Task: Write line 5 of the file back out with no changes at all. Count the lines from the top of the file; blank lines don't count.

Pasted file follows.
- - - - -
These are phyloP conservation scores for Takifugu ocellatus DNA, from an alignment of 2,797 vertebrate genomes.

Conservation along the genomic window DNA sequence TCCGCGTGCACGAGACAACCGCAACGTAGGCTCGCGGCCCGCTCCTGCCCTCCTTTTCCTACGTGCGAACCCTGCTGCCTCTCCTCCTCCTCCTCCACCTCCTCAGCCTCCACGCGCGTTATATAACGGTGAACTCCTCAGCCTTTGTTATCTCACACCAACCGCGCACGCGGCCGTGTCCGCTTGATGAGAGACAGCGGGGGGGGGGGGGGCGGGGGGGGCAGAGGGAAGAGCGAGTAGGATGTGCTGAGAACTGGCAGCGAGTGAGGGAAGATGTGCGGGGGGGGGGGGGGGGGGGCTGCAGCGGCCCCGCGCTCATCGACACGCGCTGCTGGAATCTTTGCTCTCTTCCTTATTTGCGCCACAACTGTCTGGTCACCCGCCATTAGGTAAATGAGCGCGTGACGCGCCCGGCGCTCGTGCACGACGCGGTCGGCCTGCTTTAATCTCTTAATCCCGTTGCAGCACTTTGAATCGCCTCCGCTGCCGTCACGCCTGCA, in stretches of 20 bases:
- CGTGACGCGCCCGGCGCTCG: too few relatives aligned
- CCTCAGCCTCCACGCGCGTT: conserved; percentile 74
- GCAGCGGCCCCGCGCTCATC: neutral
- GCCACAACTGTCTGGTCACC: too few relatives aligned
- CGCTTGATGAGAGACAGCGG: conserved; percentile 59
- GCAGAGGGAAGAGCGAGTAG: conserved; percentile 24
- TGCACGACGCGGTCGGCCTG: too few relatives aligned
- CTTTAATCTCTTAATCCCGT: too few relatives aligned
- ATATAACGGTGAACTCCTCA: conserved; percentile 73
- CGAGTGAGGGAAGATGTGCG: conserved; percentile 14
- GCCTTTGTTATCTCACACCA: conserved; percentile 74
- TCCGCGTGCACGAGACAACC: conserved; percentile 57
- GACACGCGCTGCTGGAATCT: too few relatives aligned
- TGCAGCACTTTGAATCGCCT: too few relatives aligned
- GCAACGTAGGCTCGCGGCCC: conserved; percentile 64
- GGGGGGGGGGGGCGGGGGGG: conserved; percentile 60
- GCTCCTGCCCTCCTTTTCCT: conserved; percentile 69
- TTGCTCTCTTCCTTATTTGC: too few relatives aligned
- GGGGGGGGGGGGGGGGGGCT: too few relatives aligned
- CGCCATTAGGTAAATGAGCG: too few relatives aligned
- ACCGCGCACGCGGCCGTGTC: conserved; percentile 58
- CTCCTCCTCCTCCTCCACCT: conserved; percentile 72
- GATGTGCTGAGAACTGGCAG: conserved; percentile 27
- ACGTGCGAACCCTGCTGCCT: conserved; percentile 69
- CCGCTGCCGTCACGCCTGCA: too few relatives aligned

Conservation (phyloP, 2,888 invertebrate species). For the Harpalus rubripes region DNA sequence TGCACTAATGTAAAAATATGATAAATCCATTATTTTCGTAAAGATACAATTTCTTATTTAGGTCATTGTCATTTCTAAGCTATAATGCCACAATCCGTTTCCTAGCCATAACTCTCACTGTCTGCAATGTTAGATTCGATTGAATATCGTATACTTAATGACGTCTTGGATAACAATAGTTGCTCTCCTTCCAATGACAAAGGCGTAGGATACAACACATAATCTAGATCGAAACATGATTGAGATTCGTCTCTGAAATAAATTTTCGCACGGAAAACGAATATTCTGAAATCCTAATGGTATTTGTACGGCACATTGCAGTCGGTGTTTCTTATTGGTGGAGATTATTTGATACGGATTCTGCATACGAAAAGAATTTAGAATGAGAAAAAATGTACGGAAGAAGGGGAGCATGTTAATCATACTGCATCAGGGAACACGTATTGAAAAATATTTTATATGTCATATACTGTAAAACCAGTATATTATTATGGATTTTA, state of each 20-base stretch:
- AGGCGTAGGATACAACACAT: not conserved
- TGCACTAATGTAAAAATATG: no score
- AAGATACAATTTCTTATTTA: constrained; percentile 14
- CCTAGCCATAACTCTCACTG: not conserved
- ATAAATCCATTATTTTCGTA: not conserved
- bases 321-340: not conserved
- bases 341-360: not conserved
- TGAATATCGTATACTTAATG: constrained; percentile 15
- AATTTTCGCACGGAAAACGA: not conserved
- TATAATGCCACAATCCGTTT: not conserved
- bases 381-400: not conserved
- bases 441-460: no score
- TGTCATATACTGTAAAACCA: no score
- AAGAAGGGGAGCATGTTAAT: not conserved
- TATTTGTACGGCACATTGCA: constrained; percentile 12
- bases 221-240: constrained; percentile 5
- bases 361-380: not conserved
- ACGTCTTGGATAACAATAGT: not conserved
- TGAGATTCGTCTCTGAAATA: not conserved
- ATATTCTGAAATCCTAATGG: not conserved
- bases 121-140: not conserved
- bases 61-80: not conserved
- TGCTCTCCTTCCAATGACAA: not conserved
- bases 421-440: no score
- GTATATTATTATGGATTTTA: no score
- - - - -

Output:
- GCAGCGGCCCCGCGCTCATC: neutral